SOUTH CAROLINA FACILITY AGAIN UNDER THE MICROSCOPE
Well, well, well … looks like Boeing’s best efforts to spin its Dreamliner production issues have failed.
Reuters is exclusively reporting on more problems – which it refers to as “output hiccups” – related to production of the Chicago-based aircraft manufacturer’s next-generation passenger jet, the 787 Dreamliner.
Specifically, the wire service has noted “unusual shifts” in the company’s supply chain related to “unfinished jobs building up as 787s move along the assembly line and partly an effort by Boeing to speed up the factories.”
Where’s the hangup? If you guessed Boeing’s North Charleston, S.C. facility – which has experienced all sorts of problems since it was opened in 2011 – you’d be correct.
“At least 16 Italian-made fuselage sections for the 787 have stacked up in a Boeing hangar in Wichita, Kansas, rather than being shipped directly to the factory,” Reuters reported.
That would seem to confirm the wire service’s sources, who say Boeing’s 787 production issues have “gotten worse.”
“The production process did not previously involve storage of midbody section pieces in Wichita,” the Reuters’ report added.
Boeing claims the fuselages will only stay in Kansas “for a couple of weeks,” and that the “rerouting” is due to be phased out soon.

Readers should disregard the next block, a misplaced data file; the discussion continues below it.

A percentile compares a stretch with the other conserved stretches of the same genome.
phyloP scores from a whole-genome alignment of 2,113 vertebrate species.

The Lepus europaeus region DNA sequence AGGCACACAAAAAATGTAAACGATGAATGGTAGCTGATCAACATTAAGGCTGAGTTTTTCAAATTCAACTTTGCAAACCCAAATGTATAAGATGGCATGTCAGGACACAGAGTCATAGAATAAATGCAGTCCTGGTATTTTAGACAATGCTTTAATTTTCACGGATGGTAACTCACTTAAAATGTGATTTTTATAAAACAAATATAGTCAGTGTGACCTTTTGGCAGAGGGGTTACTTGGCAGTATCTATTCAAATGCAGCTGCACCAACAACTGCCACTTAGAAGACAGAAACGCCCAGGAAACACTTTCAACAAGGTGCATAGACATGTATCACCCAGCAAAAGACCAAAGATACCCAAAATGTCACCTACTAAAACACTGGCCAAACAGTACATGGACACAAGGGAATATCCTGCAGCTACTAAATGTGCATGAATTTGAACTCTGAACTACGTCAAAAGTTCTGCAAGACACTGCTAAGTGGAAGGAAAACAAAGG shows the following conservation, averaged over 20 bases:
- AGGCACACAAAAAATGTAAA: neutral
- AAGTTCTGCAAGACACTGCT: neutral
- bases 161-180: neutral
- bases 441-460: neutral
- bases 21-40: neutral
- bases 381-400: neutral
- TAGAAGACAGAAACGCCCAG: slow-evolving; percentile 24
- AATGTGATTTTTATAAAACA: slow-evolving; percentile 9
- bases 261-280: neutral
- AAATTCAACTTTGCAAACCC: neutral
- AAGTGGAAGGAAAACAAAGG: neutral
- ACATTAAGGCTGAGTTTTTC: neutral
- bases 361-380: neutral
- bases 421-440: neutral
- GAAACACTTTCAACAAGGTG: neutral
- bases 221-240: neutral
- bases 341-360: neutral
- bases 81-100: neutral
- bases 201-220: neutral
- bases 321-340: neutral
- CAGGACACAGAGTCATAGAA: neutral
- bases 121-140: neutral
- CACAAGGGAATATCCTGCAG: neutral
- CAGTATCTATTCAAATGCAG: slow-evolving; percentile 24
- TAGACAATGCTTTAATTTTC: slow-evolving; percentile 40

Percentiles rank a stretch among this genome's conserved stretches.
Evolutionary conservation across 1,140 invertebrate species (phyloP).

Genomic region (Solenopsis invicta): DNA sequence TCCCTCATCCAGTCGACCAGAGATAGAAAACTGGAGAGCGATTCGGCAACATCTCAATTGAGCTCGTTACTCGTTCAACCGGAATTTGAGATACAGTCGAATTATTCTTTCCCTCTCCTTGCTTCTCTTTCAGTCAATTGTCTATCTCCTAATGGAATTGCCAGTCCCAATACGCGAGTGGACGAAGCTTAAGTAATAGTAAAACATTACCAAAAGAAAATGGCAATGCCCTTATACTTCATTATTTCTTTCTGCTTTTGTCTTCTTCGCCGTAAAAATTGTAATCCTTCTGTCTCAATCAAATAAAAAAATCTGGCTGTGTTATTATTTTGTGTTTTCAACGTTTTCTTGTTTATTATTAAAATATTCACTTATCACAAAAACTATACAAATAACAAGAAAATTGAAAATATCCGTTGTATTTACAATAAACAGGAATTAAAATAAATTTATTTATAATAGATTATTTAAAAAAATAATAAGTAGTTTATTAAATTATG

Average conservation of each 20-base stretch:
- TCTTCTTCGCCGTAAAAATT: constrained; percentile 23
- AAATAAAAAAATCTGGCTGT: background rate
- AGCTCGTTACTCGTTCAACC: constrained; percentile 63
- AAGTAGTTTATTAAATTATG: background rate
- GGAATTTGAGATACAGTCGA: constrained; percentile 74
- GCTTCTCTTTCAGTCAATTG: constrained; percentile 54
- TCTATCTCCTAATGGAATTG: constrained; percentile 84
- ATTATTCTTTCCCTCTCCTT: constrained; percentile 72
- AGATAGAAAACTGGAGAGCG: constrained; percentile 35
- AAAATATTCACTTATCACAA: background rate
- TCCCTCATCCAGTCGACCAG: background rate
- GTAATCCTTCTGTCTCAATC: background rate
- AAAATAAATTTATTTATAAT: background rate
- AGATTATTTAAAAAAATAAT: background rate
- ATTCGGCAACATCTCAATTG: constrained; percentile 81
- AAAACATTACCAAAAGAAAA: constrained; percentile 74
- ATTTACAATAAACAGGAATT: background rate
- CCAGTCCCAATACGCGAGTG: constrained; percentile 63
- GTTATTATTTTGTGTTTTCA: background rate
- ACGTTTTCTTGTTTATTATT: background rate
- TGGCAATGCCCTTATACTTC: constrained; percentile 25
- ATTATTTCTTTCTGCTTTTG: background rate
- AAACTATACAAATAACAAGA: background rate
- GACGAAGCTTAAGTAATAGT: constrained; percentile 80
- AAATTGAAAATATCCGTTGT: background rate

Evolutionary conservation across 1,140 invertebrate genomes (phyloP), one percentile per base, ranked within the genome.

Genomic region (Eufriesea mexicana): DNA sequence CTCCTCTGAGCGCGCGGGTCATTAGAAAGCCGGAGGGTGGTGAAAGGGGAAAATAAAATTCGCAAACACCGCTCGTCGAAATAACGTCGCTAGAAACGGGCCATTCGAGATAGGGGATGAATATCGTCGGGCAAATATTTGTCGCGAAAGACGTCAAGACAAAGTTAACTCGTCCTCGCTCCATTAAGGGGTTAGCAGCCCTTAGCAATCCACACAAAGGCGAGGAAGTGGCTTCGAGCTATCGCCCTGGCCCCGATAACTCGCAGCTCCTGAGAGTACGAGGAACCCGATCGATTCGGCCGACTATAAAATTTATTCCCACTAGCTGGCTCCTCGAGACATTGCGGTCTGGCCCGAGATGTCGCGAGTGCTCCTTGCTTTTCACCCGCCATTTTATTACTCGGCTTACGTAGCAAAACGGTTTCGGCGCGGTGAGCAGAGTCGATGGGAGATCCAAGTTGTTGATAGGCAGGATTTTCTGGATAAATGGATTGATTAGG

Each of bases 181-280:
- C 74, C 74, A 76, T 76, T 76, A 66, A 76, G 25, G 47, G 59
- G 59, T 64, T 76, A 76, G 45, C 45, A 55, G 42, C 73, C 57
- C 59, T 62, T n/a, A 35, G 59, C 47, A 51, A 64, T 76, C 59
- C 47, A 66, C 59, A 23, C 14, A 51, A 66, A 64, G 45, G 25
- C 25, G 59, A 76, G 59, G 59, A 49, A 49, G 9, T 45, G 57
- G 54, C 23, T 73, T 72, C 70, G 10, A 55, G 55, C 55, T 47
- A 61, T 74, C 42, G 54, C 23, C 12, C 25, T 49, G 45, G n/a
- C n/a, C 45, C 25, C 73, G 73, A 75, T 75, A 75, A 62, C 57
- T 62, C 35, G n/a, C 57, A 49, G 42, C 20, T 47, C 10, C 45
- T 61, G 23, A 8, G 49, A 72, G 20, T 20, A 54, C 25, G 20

Our sources aren’t buying it …
“Everyone I know at the Boeing (S.C.) plant says the ‘turn around’ in quality and morale was B.S., and this article seems to confirms it,” one source told us.
FITS was the first news outlet in the country to report on production issues at Boeing’s North Charleston facility – which was built thanks to $1 billion in taxpayer-funded incentives doled out by Gov. Nikki Haley and state lawmakers. Two months later, reporter Phil LeBeau – who covers automotive and aerospace issues for CNBC – confirmed much of our reporting. More recently, The Seattle Times and The Wall Street Journal have referenced South Carolina’s production problems.
South Carolina lost out on the chance to build a pair of new Boeing jets – including the 737 MAX and the 777X – due to labor issues and questions about the quality of the workforce in the Palmetto State. The North Charleston facility will build Boeing’s new extended Dreamliner – the 787-10 – although that’s because the mid-fuselages for the jet don’t fit on the “Dreamlifter” transport planes used by Boeing to ship the massive sections to its main manufacturing facility in Everett, Washington.